Sunday, December 6, 2009
Van Gogh collection arrives for major exhibition at National Museum of History in Taipei
By Nancy T. Lu
Vincent Van Gogh, an artist whose fame is of mythical proportion, will invite animated discussion with the arrival in Taipei of a fabulous collection, requiring an insurance coverage of NT$25 billion.
“The National Museum of History closed down for at least two months to prepare for this major exhibition,” revealed Huang Yung-chuan, the museum’s director, on Saturday when Van Gogh’s “Country Road in Provence By Night” was unveiled in the presence of the press and media in Taipei.
“Tests on the security system, fire prevention drills, room temperature checks, as well as going over the lighting and the sound systems had to be carefully carried out to reinforce the reputation of our museum as one with world-class features and provisions,” Huang added.
“The Flaming Soul – Van Gogh,” the much-awaited exhibition highlighting nearly a hundred works by the master of impressionist art, will open at the National Museum of History on Nanhai Road in Taipei on December 11. The collection showing Van Gogh trying to master art techniques will be on view until March 28 next year.
The Kroller-Mueller Museum in Holland has lent 20 oil paintings (said to represent about a quarter of its entire collection of Van Gogh oil masterpieces), 18 sketches done with charcoal pencil and 59 watercolors or works in pastel while the Pola Museum of Art in Japan has loaned a painting done just one month before Van Gogh’s death titled “Flower Vase with Thistle” (1890).
Evert Van Straaten, the visiting director of the Kroller-Mueller Museum, said on Saturday: “We don’t lend out such a big exhibition very often for we have obligations to the visitors at our museum. We do it only in winter. The drawings, in particular, are very fragile and sensitive to light.”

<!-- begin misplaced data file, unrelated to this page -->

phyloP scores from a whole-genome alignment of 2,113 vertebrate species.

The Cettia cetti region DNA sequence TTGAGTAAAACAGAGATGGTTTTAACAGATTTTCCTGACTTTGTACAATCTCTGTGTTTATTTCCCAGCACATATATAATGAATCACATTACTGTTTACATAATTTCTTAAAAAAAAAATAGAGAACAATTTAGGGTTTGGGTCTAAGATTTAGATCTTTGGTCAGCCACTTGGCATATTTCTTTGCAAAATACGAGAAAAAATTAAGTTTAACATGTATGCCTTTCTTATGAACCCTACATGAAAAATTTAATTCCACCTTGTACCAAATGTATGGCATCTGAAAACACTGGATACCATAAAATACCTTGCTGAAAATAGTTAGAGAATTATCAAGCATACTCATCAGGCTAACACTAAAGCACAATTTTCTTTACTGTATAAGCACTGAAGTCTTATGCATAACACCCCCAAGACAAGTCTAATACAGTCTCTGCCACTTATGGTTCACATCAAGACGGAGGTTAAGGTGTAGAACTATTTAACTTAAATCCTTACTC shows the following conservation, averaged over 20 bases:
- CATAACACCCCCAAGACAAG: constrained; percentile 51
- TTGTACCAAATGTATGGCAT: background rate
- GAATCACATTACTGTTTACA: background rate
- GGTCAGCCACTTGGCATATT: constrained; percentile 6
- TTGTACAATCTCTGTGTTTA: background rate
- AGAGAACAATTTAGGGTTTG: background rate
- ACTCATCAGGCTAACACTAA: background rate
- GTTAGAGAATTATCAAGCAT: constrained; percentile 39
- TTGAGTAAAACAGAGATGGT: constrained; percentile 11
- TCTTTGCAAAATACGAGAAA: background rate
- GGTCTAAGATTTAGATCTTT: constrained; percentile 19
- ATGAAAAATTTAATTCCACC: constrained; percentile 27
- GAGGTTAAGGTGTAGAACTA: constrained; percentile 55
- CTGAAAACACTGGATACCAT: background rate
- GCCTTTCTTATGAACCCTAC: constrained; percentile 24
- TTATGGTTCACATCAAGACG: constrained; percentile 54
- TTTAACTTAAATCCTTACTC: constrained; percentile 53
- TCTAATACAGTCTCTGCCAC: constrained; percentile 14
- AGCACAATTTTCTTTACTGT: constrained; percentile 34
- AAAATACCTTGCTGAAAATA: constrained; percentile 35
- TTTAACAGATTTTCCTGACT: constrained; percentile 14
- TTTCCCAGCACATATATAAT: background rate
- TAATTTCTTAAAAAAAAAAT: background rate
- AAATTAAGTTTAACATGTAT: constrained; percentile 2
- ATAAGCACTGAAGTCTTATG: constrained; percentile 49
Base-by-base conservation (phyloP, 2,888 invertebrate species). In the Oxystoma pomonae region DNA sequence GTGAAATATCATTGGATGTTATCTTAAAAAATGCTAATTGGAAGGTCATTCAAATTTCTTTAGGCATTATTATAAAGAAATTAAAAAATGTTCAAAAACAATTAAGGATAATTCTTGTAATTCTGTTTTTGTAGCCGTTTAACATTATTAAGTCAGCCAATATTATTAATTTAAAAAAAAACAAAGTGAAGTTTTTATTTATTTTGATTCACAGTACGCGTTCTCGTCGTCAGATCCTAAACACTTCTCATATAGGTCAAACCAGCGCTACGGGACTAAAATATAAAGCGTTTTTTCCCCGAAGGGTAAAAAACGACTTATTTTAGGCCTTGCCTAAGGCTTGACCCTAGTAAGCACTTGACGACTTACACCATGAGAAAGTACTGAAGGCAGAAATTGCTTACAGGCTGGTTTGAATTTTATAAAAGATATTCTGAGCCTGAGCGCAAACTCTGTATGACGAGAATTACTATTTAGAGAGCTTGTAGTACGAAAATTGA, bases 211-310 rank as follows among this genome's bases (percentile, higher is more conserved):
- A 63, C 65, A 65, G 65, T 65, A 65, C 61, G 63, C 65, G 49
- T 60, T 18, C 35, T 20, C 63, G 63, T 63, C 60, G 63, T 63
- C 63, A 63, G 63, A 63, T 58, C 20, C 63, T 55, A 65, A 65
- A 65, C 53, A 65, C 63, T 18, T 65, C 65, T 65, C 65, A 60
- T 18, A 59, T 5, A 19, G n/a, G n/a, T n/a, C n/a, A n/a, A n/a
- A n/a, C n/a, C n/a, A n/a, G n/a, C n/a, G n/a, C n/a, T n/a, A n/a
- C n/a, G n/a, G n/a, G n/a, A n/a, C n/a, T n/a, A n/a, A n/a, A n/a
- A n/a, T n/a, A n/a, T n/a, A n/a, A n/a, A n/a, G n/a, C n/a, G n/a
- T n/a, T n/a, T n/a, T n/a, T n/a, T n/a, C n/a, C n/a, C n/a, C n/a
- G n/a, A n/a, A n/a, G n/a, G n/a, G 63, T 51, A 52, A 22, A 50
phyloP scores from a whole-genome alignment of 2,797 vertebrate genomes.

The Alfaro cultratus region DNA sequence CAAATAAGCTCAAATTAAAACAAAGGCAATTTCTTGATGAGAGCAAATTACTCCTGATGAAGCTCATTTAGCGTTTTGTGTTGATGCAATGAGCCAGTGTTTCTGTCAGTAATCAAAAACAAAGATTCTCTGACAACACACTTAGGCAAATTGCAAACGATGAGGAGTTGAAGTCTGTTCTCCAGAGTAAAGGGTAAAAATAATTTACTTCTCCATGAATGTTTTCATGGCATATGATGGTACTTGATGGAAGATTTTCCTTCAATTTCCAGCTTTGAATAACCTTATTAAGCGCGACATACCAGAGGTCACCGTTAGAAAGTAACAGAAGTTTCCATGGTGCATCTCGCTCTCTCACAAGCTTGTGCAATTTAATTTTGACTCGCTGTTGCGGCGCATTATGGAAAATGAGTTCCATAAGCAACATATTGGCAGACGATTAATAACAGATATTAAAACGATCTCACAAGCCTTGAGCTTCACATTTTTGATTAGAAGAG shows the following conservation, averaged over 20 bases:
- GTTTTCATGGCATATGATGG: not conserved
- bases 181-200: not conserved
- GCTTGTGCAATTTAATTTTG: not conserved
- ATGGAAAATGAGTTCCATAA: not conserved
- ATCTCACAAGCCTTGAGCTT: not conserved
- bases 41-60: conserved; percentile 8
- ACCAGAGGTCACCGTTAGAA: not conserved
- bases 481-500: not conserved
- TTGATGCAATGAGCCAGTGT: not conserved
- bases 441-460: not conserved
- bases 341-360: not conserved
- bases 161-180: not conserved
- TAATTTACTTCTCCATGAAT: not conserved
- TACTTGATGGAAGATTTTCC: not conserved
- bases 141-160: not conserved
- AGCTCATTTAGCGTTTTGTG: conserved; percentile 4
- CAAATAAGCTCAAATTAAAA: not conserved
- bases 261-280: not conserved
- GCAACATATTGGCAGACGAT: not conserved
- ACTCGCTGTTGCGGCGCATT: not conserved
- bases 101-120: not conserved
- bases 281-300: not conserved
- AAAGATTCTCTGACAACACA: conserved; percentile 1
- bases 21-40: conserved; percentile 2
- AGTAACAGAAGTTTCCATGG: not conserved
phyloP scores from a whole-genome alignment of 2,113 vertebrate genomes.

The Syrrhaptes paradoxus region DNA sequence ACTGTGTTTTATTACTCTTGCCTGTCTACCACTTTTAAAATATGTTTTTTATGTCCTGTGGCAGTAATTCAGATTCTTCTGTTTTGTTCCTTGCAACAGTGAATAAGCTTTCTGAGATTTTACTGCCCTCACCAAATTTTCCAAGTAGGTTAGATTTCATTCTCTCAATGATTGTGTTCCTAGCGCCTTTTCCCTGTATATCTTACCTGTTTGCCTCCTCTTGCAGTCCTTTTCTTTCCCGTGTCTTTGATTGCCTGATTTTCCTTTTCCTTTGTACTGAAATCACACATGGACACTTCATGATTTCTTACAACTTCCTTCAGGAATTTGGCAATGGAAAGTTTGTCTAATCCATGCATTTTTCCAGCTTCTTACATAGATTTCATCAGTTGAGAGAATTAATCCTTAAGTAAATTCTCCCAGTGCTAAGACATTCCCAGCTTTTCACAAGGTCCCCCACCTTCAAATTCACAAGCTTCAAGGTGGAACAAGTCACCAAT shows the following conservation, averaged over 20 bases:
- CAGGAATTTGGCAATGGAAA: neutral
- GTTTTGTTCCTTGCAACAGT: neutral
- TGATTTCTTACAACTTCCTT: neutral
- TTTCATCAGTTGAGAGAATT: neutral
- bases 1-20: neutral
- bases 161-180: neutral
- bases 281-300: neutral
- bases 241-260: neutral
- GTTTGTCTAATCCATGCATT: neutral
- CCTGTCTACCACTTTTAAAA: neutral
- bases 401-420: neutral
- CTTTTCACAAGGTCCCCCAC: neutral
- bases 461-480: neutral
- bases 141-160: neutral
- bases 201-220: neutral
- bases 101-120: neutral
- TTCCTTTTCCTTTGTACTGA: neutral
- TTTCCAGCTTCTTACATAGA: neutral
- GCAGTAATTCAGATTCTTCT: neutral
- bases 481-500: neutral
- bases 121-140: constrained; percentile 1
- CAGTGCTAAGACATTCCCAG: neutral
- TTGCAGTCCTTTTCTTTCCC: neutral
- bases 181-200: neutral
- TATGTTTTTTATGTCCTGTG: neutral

The Dutch museum renowned for its Van Gogh collection published a catalogue and decided to lend the exhibition to only two other cities: Brescia in Italy and Taipei in Taiwan, said Van Straaten. Regarding the choice of Taipei, he said: “We have known how much the people in Taiwan love Van Gogh.”
"Self-Portrait”(1887),“Country Road in Provence By Night” (1890) and “Cypresses With Two Figures” (1889) are some of Van Gogh’s major works in the exhibition. “Angelus” (after Jean Francois Millet) and “The Good Samaritan” (after Eugene Delacroix) are also in the show.
Van Straaten described “Country Road in Provence By Night” as “an icon for the cosmic vision of Van Gogh.” He elaborated: “This painting shows his idea about nature and man as part of the universe. People feel this when they see the painting and that is part of the magic of this painting.”
Eighteen years after the death of Van Gogh in 1890, Helen Kroller-Mueller went around buying his paintings in 1908. She, however, did not succeed in getting hold of works which were the direct legacy of Van Gogh. All the paintings Van Gogh had at the time of his death went to the wife of his brother Theo. The artist’s idea was to keep as many of the paintings within the family.
Kroller-Mueller traveled extensively to find the works Van Gogh gave to his artist friends or exchanged with them. With Van Gogh’s star rising, these artists were prepared to sell them.
Only one of the bought paintings in the museum has an original Dutch frame. Van Gogh never framed his works. Kroller-Mueller ordered the reconstruction of the simple frame from an architect in 1910 or nearly a hundred years ago, according to Van Straaten.